A 51-year-old Chinese patient working in the processing of Gingko biloba fruits wore rubber gloves to protect her hands but developed work-related ACD on her arms and in the face. A positive ++ reaction with an extract of sarcotesta of G. biloba confirmed the diagnosis, which apparently is not uncommon where G. biloba fruits are harvested [188]. An Italian hunter developed severe dermatitis of his face, recurring after autumn hunting trips in Apulia. Patch testing demonstrated contact allergy to Dittrichia viscosa (L.) Greuter (sticky fleabane) tested as “wetted and pounded” leaves, negative in 20 healthy volunteers [189]. The fact that western Christmas habits may be a problem for those sensitised to colophonium was illustrated by a Danish 28-year-old atopic woman, who noted a severe bout of facial dermatitis after decorating a Christmas tree. Patch testing was not only (strongly) positive to colophonium, but also to spruce needles tested “as is” [190].
A woodwork teacher was able to link four episodes of face dermatitis to occupational exposure to sawdust of Dalbergia retusa. Dust and scrapings from the wood material applied to the skin “as is” yielded a ++ patch test reaction at D2 and D3 [191]. In a 62-year-old Spanish parquet fitter, airborne exposure to dust of Apuleia leiocarpa had led to face and chest dermatitis, sensitisation verified by patch testing [192]. Collectively, these results point to the well-known sensitization potential of, in fact, several tropical hardwoods. However, also softwoods can cause contact allergy, as illustrated by 3 Finnish cases who became sensitised to Western red cedar (Thuja plicata) in a sauna. Interestingly, colophonium included in the baseline series was positive in just one of the cases, while sawdust moistened with water caused ++ reactions and provided the diagnosis [193].
Decorative plants, flowering or not, may occasionally cause contact allergy. While this is generally quite rare, occupational exposure may be much more intense. This is illustrated by a 49-year-old Danish skilled gardener cultivating Boston fern (Neprolepsis exaltata “Bostoniensis”) and developing ACD limited to the exposed 2 fingers and dorsum of the right hand; a patch test with fern pinna was positive—and negative in 31 controls [194]; it is mandatory to rule out irritancy by patch testing controls with such materials where little evidence concerning optimum patch test application exists. In some plant materials, and also other contact allergens for that matter, the potent allergens contained may cause active sensitization; therefore, caution when patch testing and prior consultation of relevant reference works or experts is warranted. The identification of the contact allergen(s) in plants is a challenging task, combining analytical chemistry and diligent patch testing of patients found sensitised to the whole extract, or plant part(s). Concerning the cushion bush (Leucophyta brownii Cass.), 6 of 7 sesquiterpene lactones isolated yielded a varying number of positive reactions in 11 patients sensitised to the bush, thus further characterising the chemical contact allergen profile of this native Australian bush [195]. In a French case, hand and neck dermatitis in a young female first appeared after buying a rabbit as a pet, but was eventually attributable not to animal, but plant contact allergens: patch testing revealed contact allergy to sesquiterpene lactone mix in the baseline series, and to chicory (Cichorium intybus var. foliosum), tested “as is”, i.e., to the rabbit feed used [196].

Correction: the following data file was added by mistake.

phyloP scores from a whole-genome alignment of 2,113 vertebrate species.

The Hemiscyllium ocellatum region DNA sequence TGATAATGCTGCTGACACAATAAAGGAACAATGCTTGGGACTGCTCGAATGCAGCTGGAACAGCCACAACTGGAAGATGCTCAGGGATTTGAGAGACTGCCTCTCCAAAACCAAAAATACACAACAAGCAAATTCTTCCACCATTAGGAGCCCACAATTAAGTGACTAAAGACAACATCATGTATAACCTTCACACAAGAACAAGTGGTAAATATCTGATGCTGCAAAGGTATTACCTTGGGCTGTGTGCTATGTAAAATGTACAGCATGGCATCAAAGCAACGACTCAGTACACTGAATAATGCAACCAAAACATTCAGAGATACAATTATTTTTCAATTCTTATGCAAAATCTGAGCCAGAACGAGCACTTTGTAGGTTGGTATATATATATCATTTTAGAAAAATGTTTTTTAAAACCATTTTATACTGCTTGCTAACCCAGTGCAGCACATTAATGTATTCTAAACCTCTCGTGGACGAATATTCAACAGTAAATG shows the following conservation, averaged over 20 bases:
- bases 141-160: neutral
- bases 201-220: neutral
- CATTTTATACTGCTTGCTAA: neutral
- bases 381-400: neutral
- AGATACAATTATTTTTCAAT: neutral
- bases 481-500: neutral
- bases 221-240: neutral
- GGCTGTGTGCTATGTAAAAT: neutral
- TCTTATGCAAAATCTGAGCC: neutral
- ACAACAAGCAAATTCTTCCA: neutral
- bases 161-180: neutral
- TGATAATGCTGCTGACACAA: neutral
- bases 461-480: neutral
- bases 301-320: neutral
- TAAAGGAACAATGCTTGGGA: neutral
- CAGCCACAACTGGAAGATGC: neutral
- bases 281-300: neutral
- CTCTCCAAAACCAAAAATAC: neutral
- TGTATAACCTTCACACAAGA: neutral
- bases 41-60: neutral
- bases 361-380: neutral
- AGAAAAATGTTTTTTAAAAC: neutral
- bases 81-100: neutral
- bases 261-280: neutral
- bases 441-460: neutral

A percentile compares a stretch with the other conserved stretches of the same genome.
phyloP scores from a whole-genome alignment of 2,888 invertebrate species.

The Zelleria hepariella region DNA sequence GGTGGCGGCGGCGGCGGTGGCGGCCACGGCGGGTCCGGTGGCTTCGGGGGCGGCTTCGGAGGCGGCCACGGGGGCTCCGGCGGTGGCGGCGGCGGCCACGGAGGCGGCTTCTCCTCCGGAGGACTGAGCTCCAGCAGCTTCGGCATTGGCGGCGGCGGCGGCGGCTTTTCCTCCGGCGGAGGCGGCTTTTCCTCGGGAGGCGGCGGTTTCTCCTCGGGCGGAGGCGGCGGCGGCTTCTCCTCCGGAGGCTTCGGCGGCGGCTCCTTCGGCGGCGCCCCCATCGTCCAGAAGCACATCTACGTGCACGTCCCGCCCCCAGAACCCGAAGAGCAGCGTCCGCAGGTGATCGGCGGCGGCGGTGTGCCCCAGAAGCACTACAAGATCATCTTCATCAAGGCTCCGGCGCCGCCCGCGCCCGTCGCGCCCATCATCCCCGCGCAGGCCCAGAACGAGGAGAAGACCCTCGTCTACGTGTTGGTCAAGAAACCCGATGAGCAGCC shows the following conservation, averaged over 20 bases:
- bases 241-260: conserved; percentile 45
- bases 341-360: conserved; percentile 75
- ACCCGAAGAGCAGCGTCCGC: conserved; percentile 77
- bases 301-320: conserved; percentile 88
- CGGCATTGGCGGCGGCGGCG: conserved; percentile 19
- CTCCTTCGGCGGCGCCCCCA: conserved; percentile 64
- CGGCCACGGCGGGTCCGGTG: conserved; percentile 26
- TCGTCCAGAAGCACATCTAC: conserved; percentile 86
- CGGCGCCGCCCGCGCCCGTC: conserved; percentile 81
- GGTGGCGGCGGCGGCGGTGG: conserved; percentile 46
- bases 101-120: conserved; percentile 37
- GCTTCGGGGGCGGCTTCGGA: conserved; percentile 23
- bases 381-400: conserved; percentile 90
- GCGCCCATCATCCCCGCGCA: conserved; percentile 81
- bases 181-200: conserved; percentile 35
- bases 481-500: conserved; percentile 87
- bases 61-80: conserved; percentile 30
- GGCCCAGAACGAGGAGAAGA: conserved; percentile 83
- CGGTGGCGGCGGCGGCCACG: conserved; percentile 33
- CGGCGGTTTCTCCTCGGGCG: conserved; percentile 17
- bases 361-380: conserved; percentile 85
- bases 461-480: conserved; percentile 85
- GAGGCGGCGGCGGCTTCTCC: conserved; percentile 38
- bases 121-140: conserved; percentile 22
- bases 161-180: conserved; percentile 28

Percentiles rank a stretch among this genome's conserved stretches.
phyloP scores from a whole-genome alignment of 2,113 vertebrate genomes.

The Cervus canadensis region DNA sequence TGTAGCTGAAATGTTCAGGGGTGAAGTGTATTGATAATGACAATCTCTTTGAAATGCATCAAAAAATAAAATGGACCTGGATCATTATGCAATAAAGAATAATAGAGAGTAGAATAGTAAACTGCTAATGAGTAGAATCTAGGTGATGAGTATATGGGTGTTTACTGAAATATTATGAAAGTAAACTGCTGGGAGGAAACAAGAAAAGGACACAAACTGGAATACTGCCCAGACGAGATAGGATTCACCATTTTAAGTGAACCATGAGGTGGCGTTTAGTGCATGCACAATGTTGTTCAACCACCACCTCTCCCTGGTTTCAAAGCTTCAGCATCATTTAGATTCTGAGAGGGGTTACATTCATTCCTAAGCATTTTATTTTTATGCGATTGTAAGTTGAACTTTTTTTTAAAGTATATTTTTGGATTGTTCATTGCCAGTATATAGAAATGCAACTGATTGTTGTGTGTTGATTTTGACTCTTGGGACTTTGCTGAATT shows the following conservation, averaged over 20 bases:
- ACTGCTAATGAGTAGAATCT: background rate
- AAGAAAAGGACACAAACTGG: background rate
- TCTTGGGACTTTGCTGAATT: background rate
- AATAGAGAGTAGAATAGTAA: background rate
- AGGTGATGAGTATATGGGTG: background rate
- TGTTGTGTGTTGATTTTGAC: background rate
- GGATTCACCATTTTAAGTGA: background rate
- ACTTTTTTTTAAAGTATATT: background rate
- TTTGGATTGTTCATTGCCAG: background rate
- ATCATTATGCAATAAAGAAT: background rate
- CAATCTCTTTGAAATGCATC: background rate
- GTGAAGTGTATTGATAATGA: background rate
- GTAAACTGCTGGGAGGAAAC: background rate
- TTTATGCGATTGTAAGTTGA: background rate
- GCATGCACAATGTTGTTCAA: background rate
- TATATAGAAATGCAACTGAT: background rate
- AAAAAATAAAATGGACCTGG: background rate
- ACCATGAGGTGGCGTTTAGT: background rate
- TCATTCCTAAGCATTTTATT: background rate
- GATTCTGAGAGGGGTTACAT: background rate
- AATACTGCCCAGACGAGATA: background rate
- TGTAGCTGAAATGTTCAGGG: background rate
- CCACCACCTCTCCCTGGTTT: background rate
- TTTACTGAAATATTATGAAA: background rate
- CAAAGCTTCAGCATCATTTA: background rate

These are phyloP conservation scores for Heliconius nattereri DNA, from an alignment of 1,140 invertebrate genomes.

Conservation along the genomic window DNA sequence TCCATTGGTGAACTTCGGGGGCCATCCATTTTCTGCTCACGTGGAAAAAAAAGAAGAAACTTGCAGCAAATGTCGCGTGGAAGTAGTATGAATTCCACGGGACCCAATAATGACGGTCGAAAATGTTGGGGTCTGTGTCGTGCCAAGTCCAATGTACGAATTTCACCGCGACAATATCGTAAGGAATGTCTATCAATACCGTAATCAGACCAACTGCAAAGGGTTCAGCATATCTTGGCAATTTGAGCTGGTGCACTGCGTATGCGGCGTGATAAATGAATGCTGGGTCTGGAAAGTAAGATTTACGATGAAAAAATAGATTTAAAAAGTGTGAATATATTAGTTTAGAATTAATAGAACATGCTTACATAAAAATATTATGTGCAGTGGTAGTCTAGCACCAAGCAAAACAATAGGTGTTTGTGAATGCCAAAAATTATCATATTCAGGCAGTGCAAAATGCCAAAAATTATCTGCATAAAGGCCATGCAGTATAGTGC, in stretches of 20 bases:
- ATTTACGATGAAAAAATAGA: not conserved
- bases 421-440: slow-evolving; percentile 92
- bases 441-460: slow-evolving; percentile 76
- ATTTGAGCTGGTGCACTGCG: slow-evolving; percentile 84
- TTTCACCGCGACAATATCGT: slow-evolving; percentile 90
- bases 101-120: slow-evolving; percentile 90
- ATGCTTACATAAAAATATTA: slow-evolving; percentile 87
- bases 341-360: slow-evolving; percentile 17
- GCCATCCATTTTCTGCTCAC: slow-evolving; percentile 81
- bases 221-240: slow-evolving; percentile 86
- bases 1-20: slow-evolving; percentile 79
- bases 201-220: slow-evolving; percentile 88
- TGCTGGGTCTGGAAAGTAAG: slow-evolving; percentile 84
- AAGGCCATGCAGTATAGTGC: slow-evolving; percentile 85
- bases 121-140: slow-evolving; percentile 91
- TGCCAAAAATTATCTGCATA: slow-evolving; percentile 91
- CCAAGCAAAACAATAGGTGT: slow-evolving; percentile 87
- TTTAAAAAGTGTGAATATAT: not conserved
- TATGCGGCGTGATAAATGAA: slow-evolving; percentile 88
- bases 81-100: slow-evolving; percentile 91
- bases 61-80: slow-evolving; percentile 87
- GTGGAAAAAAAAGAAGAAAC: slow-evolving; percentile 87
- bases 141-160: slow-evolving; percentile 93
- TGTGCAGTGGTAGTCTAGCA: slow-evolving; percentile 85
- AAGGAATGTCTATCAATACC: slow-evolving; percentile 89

Another possibility of exposure to plant contact allergens is ingestion—as folk remedy or alternative medicine, or just for pleasure. A 26-year-old atopic female presented with a widespread and itchy maculopapular rash, which, after careful history taking and extensive patch testing, could be explained by the ingestion of a herbal tea containing Cinnamomum zeylanicum, and by strong positive reactions to cinnamal and cinnamyl alcohol [197].

3.12. Textile and Leather Contact Allergens

A 35-year-old male textile worker wearing dreadlocks and applying a black dye to wool developed a recurrent dermatitis of exposed skin areas and the neck, which was finally found to be ACD to several reactive dyes. Black powder had collected in his hair and contributed to on-going neck dermatitis, as became evident when cutting his hair—which finally led to resolution of dermatitis [198]. Textiles ACD often resembles atopic dermatitis, which makes diagnosis difficult, as illustrated by a 39-year-old Danish male with a history of atopic dermatitis, whose superimposed textile dermatitis due to sensitisation to various PPD-related dyes had been diagnosed only because additional work-related hand dermatitis was suspected, and a patch test was initiated [199].
Freshly tanned leather is often transported over long distances and, if moist, has to be preserved. This is the putative explanation for observing contact allergy to biocides induced by various leather products, e.g., octylisothiazolinone in a series of 6 Belgian patients [200] or 2 elderly French patients with widespread ACD at the contact sites with their leather sofas, due to OIT sensitisation [201]. In a 42-year-old Japanese woman, a new pair of black trousers caused ACD of the legs, which was attributable to 4,5-dichloro-2-n-octyl-4-isothiazolin-3-one (DCOIT) found in these; contact allergy was diagnosed by a + reaction to DCOIT 0.05% pet. and ++ to DCOIT 0.1% pet. [202]. Occasionally, dyes used in the manufacture of shoes may induce contact allergy, as in the case of a 40-year-old man with severe chronic dermatitis of the dorsa of his feet, which was attributed to multiple sensitisation to reactive dyes (including Reactive Black 5, Blue 21, Blue 238, Orange 107, Red 228 Violet 5) contained in 2 pairs of textile shoes used—avoidance of these led to complete resolution within 8 weeks [203].